Wednesday, 30 September 2020

Giveaway: Win a copy of The Second Marriage by Gill Paul

Today it's the penultimate day on the blog tour for Gill Paul's latest novel The Second Marriage, a fictional historical romance featuring two iconic ladies Jackie Kennedy and Maria Callas. 

Sadly due to an unforeseen family emergency Emma has been unable to review today as planned, she's a huge fan of Gill's historical novels so I know she was looking forward to reading this one, so her review will follow at a later date. Instead I have decided to run a giveaway offering followers of the blog the chance to win an ecopy of the book (sadly open to UK residents only due to the restrictions on the Gift an eBook option on Amazon).  


When her first marriage ends in tragedy, Jackie Kennedy fears she’ll never love again. But all that changes when she encounters…


Successful and charming, Ari Onassis is a man who promises her the world. Yet soon after they marry, Jackie learns that his heart also belongs to another…


A beautiful, famed singer, Maria Callas is in love with Jackie’s new husband – and she isn’t going to give up.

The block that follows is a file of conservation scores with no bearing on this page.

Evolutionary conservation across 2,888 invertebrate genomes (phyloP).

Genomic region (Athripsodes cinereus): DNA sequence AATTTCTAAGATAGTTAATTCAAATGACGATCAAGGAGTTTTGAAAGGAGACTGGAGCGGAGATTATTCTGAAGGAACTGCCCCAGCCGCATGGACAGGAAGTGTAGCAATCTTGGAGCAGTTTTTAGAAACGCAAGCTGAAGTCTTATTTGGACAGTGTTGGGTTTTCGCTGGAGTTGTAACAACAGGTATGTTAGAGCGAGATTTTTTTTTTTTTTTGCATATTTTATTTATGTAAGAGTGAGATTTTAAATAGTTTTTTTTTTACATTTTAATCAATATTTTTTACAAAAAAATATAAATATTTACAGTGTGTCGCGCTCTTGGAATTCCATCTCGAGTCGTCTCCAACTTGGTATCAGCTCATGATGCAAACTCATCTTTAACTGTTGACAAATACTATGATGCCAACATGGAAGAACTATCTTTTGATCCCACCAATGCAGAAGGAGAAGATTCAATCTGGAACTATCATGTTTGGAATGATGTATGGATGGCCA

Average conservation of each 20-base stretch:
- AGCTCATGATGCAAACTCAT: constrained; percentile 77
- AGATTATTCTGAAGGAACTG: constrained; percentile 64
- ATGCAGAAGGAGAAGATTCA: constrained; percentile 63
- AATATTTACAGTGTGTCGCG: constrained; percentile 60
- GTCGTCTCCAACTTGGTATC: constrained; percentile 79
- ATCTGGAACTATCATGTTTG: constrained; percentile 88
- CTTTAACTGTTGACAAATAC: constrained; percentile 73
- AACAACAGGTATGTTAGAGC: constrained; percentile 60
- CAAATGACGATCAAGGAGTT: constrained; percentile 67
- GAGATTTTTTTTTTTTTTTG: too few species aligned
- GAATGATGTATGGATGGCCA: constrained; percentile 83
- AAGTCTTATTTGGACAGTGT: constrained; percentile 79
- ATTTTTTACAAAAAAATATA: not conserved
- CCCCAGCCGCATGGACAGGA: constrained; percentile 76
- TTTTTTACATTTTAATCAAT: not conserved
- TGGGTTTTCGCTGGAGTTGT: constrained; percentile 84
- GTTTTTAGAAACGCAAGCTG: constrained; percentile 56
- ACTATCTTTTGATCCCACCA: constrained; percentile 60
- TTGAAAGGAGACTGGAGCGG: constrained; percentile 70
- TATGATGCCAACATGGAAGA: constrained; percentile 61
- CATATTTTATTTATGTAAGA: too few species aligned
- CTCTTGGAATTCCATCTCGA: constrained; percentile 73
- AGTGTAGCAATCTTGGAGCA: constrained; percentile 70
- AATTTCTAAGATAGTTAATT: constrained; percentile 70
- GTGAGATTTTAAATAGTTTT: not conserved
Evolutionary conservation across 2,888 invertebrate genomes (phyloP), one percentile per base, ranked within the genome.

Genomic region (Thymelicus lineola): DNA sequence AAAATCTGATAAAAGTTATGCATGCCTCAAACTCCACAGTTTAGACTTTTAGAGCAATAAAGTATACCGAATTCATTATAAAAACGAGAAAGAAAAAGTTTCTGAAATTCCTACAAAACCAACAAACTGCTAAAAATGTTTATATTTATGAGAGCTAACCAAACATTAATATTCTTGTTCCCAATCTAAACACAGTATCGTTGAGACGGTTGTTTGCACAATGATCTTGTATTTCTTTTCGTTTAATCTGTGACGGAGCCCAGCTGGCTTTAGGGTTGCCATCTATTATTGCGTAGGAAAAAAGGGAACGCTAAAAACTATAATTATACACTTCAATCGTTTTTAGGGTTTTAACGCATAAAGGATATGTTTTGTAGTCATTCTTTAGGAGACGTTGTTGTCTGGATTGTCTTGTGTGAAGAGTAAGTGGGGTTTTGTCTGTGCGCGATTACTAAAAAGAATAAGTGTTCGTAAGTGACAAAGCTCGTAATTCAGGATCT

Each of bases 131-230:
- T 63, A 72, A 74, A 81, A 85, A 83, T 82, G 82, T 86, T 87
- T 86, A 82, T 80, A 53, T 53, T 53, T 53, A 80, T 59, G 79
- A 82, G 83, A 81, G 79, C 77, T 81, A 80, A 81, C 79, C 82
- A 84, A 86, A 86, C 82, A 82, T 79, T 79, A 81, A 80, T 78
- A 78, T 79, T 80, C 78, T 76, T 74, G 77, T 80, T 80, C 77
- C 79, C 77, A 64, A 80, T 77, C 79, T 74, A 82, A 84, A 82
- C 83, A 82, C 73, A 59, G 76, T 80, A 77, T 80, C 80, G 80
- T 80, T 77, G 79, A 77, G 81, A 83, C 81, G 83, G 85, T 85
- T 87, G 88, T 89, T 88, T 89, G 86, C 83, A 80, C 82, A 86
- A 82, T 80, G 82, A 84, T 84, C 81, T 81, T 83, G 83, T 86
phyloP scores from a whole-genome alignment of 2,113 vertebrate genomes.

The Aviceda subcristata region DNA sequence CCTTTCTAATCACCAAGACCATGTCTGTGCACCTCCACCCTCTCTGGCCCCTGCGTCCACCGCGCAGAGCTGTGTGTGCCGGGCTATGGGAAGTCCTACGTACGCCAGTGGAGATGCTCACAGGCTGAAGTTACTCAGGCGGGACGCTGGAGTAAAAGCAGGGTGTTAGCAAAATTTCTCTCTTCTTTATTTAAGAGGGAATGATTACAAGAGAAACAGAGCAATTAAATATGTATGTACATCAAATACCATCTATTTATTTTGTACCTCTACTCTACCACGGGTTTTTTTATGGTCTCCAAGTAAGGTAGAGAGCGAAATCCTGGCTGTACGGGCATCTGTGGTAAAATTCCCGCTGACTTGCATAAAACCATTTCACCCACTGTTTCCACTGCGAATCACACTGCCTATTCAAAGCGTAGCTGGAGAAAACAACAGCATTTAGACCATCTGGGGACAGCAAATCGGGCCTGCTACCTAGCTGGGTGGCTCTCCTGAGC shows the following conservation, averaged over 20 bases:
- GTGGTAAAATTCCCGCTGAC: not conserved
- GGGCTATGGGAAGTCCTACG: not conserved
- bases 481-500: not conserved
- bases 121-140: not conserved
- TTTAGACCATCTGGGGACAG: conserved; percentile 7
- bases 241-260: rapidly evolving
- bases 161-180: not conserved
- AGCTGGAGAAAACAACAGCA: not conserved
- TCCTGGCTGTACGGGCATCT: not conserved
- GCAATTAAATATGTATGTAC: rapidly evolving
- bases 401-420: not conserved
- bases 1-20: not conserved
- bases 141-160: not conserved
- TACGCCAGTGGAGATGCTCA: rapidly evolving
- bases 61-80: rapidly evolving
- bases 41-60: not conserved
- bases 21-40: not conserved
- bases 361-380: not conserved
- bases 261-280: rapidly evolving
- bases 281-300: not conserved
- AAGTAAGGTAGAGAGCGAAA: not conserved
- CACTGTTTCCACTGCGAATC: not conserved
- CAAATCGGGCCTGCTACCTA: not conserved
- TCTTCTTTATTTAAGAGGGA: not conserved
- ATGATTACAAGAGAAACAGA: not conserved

Little by little, Jackie and Maria’s lives begin to tangle in a dangerous web of secrets, scandal and lies. But with both women determined to make Ari theirs alone, the stakes are high. How far will they go for true love?

*Terms and Conditions* – As with all giveaways on the blog the giveaway is open to existing followers. The winner will be selected at random via Rafflecopter from all valid entries and will be notified by email and/or Twitter. Any personal data given as part of the competition entry is used for this purpose only and will not be shared with third parties and will be deleted once receipt of the prize has been confirmed.  NB. Please do not add details of this giveaway to other sites without my permission.

a Rafflecopter giveaway

1 comment:

  1. I won't be entering the giveaway as I've already read an ARC of this, but I thoroughly enjoyed it despite not normally liking fictionalised works about real people. I thought Maria Callas, in particular, was treated very sensitively nd made out to be a much nicer person than was generally assumed at the time.